Qt3 Boardgames Podcast: this year at Origins

Title Qt3 Boardgames Podcast: this year at Origins
Author Tom Chick
Posted in Games podcasts
When June 28, 2019

Hassan Lopez reports from this year's Origins Game Fair, after hands on time with Tuki, Call to Adventure, Black: Hong Kong, Escape Plan, and Dune. Yes, Dune..

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Congratulations @hassanlopez!

I’ll be back next episode!

The GenCon/Origins joint convention in 1992 was the first gaming con I ever went to (and the last, until I attended PAX Unplugged last year). It’s nice to hear that Origins is still going strong, since GenCon seems to get a lot more ink these days.

Tom and Hassan, how would you judge the writing level in Call to Adventure? I’m wondering if it might be a good choice for my kid and his friends (heading into 4th grade in the fall).

Congrats Hassan!

I went to Origins '83 in Detroit and then didn’t go back until 1998 when it had moved to Columbus. I went to Columbus a few times in the 2000s and by then it was nothing like the wargaming convention it had started as. WBC had become more my scene. Now I think Consimworld Expo is the “old Origins.”

Arrakis. So hot right now. Arrakis.

Thanks for the support, folks. I appreciate it!

@AWS260: There’s not much actual writing in Call to Adventure, so much as vivid illustrations with evocative titles. I think the system works at that level, since it leaves a lot to your imagination and gives you some nice hooks with which to weave a narrative for your protagonist. I think 10-12 years old might actually be a sweet spot for this design, if they’re into fantasy and don’t want something more drawn out (like Runebound, 3rd edition - or D&D).

More news on the Dune reprint:

Release date, August 24th. MSRP, $50.

“There’s writing in Call to Adventure?”

That’s how I could judge the writing level in Call to Adventure. :)

I’m not sure if you’re quoting something specific, but I’m reading this in the voice of Matt Walsh’s character from the UCB skit where he claims he has the titular lines in Out of Africa and Star Wars. Except that he thinks the name of the Dune movie is “Arrakis”.


I kind of wish I had been doing something from that skit, since it’s so great. In this case, I was channeling Will Ferrel in Zoolander.

Finished listening.

  1. I really liked Hassan’s point about refining mechanics like the treachery auction in Dune with a more modern mechanic like drafting. But I also agree that the basic gameplay isn’t that complicated, maybe to the game’s detriment. I re-read the rules today and am convinced that you could translate them from Avalon-Hillspeak (Middle Greenwoodese) into modern rules language and save a bunch of text.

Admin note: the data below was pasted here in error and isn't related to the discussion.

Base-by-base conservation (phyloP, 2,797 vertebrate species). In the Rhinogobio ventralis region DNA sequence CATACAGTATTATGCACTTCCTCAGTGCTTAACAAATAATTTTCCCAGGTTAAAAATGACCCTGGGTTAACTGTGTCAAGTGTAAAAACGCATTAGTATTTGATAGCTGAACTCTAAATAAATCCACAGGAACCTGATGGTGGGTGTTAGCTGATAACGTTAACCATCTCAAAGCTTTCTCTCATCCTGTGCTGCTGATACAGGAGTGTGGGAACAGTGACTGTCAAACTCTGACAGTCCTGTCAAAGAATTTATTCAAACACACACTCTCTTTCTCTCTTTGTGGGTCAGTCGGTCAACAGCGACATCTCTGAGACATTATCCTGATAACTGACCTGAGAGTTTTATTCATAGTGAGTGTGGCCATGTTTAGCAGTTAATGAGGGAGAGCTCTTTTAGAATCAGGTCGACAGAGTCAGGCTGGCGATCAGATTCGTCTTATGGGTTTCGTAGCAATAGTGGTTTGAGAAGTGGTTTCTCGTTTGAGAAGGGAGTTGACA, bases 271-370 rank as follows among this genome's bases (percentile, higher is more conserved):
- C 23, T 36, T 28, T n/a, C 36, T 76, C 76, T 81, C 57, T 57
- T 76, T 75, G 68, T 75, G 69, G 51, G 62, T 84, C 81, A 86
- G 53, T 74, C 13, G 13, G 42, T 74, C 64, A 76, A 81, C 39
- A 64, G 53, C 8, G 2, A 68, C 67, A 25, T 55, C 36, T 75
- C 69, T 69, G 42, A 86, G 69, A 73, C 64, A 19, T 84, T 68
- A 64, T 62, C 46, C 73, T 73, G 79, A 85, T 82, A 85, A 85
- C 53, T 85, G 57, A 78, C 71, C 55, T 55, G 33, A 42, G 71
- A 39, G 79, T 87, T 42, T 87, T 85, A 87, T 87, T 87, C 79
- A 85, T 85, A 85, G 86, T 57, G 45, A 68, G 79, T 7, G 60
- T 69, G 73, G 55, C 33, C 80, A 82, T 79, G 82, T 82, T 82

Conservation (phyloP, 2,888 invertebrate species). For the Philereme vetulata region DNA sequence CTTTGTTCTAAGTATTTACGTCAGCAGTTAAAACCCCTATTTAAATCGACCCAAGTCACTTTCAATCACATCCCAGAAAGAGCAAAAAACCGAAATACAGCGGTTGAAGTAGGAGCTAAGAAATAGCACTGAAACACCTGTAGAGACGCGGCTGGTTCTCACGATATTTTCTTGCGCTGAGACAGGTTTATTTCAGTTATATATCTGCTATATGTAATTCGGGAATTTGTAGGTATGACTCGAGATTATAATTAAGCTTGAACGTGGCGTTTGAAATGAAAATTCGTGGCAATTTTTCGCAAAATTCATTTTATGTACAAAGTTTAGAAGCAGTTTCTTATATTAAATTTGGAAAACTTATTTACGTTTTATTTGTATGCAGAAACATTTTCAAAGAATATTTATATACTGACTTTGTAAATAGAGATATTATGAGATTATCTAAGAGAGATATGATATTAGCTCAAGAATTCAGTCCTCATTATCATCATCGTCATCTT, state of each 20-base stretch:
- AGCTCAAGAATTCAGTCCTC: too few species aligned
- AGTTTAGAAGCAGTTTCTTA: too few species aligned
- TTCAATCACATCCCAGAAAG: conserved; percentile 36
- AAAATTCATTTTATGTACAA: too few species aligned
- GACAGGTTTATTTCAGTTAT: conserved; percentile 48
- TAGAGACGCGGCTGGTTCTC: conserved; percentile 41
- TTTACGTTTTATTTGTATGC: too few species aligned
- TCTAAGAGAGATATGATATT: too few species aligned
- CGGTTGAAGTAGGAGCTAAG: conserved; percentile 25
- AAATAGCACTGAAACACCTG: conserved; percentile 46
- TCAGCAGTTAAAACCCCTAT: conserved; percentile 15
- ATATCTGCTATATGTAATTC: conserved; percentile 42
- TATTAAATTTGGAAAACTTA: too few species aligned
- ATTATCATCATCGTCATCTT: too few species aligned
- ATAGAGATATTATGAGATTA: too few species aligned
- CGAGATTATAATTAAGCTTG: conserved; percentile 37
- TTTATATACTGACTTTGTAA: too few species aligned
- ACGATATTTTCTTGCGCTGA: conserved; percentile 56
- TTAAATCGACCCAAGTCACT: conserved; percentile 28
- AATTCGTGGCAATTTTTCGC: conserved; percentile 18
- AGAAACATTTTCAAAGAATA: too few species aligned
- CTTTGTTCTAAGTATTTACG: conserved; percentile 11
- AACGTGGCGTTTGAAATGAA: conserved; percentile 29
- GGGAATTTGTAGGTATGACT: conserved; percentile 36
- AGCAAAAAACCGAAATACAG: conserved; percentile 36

2. I was kind of surprised at the idea that 30 minutes of explanation is considered a long time. Plus, with complicated games, is it unreasonable to have people read the freaking rules ahead of time? For example, when a friend comes over to play some wargame, if we haven’t played it before, we both expect the other to have read the rules. If a game takes ten minutes to explain, fine. But if it takes 30 and that seems long, um, shouldn’t people read the rules? I know that doesn’t work at a con, but elsewhere?

Regarding teaching games:

I think 30 minutes would be considered a long time because in a lot of gaming groups, it’s usually one guy or gal who’s teaching all the games and is in charge of the “rules”. With miniatures wargaming I think it’s different because people are expected to have their own rulebook and armies to go with it. But your average boardgame, often you might have friends over at the house and maybe they bring some games or you have some games to show them and one or the other is going to have to teach the rules to the rest. And in the casual space, 30 minutes is the length of an entire “filler” game, maybe even multiple games if you’re talking about some quick card game.

In a lot of friend settings also, people may want to play multiple games over the course of an evening rather than one big, long game. Also preparing ahead of time doesn’t always work because sometimes you’re playing the game that looks appealing to everyone, rather than a specific game you have in mind.